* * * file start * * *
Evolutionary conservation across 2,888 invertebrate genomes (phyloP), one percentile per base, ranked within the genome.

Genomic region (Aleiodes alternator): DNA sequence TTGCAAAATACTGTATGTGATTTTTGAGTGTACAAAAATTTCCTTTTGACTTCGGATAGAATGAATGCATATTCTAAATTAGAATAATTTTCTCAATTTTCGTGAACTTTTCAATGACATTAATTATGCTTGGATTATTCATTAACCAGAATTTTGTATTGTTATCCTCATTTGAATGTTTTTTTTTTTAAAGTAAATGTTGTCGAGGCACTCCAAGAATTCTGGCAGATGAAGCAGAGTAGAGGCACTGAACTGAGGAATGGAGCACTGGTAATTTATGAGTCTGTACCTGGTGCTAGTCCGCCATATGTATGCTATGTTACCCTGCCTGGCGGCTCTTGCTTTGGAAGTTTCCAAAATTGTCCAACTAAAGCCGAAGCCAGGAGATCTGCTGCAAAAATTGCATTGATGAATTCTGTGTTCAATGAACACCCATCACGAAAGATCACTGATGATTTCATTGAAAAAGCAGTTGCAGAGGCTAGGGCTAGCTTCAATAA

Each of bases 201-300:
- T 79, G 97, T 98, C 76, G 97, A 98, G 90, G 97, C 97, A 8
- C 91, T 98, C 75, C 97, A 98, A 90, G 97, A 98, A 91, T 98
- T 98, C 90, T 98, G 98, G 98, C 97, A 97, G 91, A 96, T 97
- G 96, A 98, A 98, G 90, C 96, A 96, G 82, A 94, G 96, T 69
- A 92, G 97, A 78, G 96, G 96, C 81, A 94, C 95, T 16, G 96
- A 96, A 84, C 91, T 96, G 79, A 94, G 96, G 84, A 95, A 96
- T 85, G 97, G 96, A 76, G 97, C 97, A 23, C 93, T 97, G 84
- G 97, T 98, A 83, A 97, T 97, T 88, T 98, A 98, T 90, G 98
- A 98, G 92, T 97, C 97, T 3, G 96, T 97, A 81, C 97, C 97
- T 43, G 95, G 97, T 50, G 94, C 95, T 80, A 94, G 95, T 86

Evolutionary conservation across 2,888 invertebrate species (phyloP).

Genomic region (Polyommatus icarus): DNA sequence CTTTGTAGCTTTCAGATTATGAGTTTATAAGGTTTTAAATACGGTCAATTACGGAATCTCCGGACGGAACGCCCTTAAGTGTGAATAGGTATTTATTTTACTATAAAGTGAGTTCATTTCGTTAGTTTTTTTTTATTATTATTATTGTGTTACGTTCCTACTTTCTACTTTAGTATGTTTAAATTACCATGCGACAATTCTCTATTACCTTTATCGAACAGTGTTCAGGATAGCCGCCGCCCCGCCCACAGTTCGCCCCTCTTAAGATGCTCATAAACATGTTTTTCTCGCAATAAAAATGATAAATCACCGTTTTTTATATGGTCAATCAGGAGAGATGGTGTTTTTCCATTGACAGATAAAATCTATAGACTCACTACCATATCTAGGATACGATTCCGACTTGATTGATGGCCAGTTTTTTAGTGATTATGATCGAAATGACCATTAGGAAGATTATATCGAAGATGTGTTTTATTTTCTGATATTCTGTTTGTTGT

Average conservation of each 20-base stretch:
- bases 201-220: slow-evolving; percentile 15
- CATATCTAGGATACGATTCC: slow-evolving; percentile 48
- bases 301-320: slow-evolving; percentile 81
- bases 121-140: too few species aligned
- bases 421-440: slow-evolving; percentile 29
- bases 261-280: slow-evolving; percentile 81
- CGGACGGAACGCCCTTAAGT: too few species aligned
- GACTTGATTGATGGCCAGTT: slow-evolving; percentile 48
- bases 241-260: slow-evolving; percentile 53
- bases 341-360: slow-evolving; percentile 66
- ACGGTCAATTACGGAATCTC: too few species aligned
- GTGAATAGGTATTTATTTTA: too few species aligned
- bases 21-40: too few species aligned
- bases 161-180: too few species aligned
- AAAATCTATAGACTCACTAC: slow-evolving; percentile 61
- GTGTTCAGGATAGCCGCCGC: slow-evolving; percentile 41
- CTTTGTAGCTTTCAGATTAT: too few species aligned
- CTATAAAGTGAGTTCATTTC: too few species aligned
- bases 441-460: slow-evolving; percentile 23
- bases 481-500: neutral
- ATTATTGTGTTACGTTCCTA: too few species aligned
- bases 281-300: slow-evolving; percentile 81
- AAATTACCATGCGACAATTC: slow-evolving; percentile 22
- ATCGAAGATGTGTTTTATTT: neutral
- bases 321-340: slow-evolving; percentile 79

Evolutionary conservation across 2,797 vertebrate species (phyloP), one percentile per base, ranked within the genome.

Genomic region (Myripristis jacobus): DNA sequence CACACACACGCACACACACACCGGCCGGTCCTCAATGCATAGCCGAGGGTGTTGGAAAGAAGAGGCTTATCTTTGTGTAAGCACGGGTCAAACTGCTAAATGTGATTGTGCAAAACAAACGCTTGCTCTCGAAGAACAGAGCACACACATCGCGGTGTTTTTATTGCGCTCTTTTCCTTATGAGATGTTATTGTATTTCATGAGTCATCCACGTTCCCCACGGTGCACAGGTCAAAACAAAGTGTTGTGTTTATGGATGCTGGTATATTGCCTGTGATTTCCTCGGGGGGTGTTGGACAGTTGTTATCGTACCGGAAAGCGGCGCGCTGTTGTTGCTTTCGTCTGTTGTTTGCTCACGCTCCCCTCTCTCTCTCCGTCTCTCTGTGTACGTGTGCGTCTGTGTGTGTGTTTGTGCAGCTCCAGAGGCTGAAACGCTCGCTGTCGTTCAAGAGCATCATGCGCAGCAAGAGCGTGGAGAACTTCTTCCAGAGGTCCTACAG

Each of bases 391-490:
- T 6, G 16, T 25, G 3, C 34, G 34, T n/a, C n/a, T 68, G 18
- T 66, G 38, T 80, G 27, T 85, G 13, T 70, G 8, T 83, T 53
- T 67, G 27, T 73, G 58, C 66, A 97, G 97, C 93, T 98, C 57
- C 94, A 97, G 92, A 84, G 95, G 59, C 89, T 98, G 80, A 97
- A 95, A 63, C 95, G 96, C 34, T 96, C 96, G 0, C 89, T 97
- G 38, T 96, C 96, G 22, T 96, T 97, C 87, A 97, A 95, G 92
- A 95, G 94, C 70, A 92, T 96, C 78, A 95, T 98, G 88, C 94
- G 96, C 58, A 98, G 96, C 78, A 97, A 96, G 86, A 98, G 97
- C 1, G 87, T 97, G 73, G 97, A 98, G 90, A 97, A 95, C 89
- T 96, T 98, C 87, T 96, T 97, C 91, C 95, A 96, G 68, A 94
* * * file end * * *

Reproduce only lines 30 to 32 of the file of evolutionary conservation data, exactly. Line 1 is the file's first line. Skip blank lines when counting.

- bases 161-180: too few species aligned
- AAAATCTATAGACTCACTAC: slow-evolving; percentile 61
- GTGTTCAGGATAGCCGCCGC: slow-evolving; percentile 41